Mice were divided into six groups each containing five animals. The lower 5 cm portion of the tail was immersed in a beaker of water maintained at 55 ± 0.5 °C (Janssen et al., 1963). The time in seconds for tail withdrawal from the water was taken as the reaction time, with a cut-off time of immersion set at 10 seconds. The reaction time was measured 1 hr before and 1 hr after oral administration of EtOH and water extracts (100–200 mg/kg) or 10% v/v propylene glycol (10 ml/kg). Morphine (10 mg/kg) was administered subcutaneously, 30 mins before the test.

Formalin test

The method used was similar to that described previously by Shibata et al. (1989). Twenty micro liters of 1% v/v formalin was injected subcutaneously into the right hind paw of mice. The time in seconds spent in licking and biting responses of the injected paw was taken as an indicator of pain response. Responses were measured for 5 mins after formalin injection (first phase) and 15–30 mins after formalin injection (second phase). The EtOH and water extracts (100–200 mg/kg, oral) and acetylsalicylic acid (100 mg/kg, s.c.) were administered 60 and 30 mins, respectively, before formalin injection. Control animals received 10% v/v propylene glycol (10 ml/kg).

Antipyretic activity

Antipyretic activity of drug was measured by slightly modifying the method described by Adams et al. (1968). Rats were fasted overnight with water ad libitum before the experiments. Pyrexia was induced by subcutaneously injecting 20% w/v brewer's yeast suspension (10 ml/kg) into the animal's dorsum region. Nineteen hrs after the injection, the rectal temperature of each rat was measured using a thermometer. Only rats that showed an increase in temperature of at least 0.7 °C were employed for the experiments. The EtOH and water extracts (100–200 mg/kg) and 10% v/v propylene glycol solution (10 ml/kg) was administered orally and the temperature was measured at 0, 1, 2 and 3 hrs after drug administration.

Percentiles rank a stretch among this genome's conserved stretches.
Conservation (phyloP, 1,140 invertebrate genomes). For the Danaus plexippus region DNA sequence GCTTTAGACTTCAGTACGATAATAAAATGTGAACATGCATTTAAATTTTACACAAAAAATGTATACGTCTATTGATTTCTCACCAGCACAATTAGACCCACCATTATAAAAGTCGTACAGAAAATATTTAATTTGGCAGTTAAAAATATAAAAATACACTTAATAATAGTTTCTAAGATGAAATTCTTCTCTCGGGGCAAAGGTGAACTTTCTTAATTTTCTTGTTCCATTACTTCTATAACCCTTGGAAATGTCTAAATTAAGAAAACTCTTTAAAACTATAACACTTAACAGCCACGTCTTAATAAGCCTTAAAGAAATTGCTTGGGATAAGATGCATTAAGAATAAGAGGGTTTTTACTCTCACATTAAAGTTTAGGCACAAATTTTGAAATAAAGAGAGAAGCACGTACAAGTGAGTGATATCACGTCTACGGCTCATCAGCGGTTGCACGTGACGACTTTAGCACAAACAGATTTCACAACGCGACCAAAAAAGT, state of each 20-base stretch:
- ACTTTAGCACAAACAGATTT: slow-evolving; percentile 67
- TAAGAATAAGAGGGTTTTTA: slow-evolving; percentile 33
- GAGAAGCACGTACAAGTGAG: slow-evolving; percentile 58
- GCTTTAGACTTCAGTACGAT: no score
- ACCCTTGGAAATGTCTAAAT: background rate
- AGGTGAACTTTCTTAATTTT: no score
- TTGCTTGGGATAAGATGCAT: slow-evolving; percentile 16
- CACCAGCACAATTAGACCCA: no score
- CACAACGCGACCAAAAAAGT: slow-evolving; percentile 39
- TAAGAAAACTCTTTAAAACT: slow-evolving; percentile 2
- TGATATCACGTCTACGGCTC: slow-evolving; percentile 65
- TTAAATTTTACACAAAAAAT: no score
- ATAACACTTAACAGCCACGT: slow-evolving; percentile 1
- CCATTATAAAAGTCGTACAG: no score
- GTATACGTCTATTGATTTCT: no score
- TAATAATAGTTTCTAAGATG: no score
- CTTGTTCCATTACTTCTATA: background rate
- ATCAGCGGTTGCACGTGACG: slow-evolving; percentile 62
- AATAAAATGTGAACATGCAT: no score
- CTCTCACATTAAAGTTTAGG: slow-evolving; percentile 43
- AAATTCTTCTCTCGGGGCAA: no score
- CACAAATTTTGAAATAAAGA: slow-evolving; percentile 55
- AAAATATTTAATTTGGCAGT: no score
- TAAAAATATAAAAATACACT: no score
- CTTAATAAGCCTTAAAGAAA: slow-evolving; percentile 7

Statistical analysis

All data were expressed as mean ± S.D. and analyzed statistically by using Student's t-test and paired t-test. A difference was considered significant at P<0.05.

Results and discussion

Acute toxicity studies

The LD50 in mice for the EtOH and water extracts was estimated to be 1513.5 ± 21.5, 1426 ± 43.6 mg/kg, p.o. respectively. During observation the animals exhibited decreased mobility, respiratory distress (gasping) with eventual immobility but without convulsions or loss of righting reflex prior to death.

Analgesic effects

In the mouse writhing assay, EtOH and water extracts caused a significant and dose-dependent inhibition of the control writhes (Table 1). The inhibition produced by the highest dose (200 mg/kg) of the extracts was significantly (P < 0.01) lower than that by acetylsalicylic acid (100 mg/kg).The effect of EtOH and water extracts on tail-immersion tests are shown in (Table 2). These extracts showed a dose-dependent inhibition of pain with the EtOH extract being more active than the water extract. There was a significant, dose-dependent inhibition of both phases of the formalin-induced pain response in mice, with a more potent effect on the second than the first phase (Table 3).

Table 1
Effects of S. trifasciata leaves EtOH and water extracts on acetic acid-induced writhing in mice
Table 2
Effects of S. trifasciata leaves EtOH and water extracts on tail-immersion test in mice
Table 3
Effects of S. trifasciata leaves EtOH and water extracts on formalin-induced pain in mice

Antipyretic effects

The water extract of S. trifasciata did not show significant effect on pyrexia induced by yeast while the EtOH extract (200 mg/kg) significantly (P < 0.01) reversed yeast-induced fever (Table 4).

Table 4